It goes without saying this film is not suitable for children. Swung is a film in the vein of the 50 Shades of Grey franchise; however, where those films focused on BDSM, this film is centralized along swinging, or engaging with multiple partners. Brace yourself, because you will definitely see more than you think you will in this unrated movie. Granted, it is not just all about sex. The primary focus is the relationship between our two lead characters and the strain and struggles that they are encountering. In this regard, Swung was relatable, as it addresses intimacy, custody matters, and the difficulties of unemployment. Starring Elena Anaya and Owen McDaniel as the couple, they serve as our eyes into this dark world that will possibly change their relationship forever.
Alice and David are very much in love and committed to one another, but the spark has gone out in their sex life. Being without employment and unable to meet his child support requirements, coupled with only being able to see his child on rare occasions have diminished David’s ability to satisfy Alice. Alice does her best to be supportive, but after discovering a particular kind of voyeuristic content on David’s laptop, begins to wonder if the issue is her. Determined to make the relationship work, Alice attempts to take part in this activity with David. After a chance encounter with another couple, things suddenly change, and the spark is instantly relit.
With the passion back in their relationship, the two dive deeper into this world that includes swinging with other couples and all-out orgies (as I said, not a child’s film). But the deeper they go, things like jealousy and insecurity begin to develop, causing a rift between the two and possibly damaging their relationship.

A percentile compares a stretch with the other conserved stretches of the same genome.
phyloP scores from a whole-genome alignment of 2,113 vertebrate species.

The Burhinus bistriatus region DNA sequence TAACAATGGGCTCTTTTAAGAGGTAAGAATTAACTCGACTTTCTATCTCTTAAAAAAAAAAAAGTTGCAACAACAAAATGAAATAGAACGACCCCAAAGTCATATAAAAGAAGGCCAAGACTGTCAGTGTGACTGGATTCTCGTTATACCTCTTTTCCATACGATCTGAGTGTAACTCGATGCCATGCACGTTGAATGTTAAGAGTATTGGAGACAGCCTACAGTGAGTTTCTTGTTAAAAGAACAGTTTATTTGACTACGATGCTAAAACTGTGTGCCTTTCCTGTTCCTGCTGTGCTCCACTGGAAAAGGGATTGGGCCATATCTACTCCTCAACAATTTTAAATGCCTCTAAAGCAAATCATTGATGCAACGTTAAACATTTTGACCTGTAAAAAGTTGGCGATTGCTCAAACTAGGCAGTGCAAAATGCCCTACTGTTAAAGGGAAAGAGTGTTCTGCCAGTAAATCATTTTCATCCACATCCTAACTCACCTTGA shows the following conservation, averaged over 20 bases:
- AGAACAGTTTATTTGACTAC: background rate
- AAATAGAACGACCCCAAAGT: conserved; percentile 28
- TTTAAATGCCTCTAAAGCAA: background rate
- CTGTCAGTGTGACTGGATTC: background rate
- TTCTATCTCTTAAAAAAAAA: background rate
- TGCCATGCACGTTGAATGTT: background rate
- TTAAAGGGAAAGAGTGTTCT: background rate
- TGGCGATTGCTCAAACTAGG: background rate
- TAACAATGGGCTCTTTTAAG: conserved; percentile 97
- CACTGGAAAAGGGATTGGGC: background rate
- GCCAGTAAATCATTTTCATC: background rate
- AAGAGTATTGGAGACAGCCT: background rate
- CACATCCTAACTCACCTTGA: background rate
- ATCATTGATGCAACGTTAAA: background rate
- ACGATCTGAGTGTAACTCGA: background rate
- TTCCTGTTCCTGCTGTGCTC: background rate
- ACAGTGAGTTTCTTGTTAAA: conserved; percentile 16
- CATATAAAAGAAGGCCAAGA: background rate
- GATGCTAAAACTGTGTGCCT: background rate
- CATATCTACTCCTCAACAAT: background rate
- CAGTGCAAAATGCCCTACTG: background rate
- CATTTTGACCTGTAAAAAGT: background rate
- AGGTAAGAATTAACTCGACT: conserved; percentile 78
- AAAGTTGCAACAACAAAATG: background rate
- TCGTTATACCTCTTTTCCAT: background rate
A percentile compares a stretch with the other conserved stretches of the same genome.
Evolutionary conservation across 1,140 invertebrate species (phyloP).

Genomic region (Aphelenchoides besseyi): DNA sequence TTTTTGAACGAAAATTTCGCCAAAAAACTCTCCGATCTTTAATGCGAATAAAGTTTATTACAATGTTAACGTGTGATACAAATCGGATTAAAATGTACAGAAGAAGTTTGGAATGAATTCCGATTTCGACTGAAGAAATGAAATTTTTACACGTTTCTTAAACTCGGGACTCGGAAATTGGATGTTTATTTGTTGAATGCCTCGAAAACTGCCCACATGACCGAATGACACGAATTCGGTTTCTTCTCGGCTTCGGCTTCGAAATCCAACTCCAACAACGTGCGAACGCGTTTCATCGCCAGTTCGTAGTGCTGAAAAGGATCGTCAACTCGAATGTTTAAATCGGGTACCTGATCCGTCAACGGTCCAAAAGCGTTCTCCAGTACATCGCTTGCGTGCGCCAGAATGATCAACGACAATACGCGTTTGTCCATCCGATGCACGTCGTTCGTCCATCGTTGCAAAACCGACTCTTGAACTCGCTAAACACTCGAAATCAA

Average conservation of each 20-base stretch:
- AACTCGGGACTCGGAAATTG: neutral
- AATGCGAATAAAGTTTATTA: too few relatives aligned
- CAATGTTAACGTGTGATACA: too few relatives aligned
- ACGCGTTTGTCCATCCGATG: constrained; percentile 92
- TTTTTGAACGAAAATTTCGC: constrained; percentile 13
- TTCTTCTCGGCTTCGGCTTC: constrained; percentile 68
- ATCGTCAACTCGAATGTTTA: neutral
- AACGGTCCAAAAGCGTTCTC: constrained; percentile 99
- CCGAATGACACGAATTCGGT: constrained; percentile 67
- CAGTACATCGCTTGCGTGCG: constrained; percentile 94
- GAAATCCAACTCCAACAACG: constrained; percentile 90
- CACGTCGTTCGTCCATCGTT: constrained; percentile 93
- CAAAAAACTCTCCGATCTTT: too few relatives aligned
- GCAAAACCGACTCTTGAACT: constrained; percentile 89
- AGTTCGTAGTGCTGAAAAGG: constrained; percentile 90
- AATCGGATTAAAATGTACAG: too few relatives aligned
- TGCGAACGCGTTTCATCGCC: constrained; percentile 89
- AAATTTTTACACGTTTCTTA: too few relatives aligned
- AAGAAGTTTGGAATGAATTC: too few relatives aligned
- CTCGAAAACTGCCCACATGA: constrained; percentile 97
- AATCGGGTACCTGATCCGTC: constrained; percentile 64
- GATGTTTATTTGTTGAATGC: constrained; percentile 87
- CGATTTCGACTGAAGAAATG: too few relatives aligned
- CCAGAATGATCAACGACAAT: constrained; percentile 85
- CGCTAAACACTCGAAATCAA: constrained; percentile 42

As they say, “When you look into the abyss, the abyss looks back at you.” That quote perfectly encompasses this film in my opinion, as it serves to show the position our couple find themselves in. You have to take the good with the bad in this world. Yes, this kind of activity brought them closer together at first, but this kind of thing requires a person who is completely secure in themselves and their relationship. That was not our couple; insecurity abounded from the first frame, with David being in a transitional period and his life and Alice wondering if David still desired her the same way he did when they first met. I credit both actors for being able to convey as much emotion during the serious moments as during the sexual scenes. They both were very comfortable in their roles, even if I was uncomfortable observing them. I don’t think of myself as a prude, but as I said earlier, you will see some things that you weren’t expecting to see.
The film is relatable, as I can see the correlation of a couple experiencing these kinds of troubles would seek an outlet. In regards to the content, bold is the only word that comes to mind. This is not my usual forte, but I will admit that there is more to the plot than just sex; there is substance that made its viewing worthwhile. There is also chemistry between the two leads as they brought life to two characters that could have easily been one-dimensional.
Key takeaways are that Swung is more than just a sex film; it tackles real life matters that can occur in any relationship. Elena Anaya and Owen McDaniel keep the plot from becoming stale with their lively performances and emotional range. Finally, if you are going to watch this, be prepared for all the adult content that you are going to see.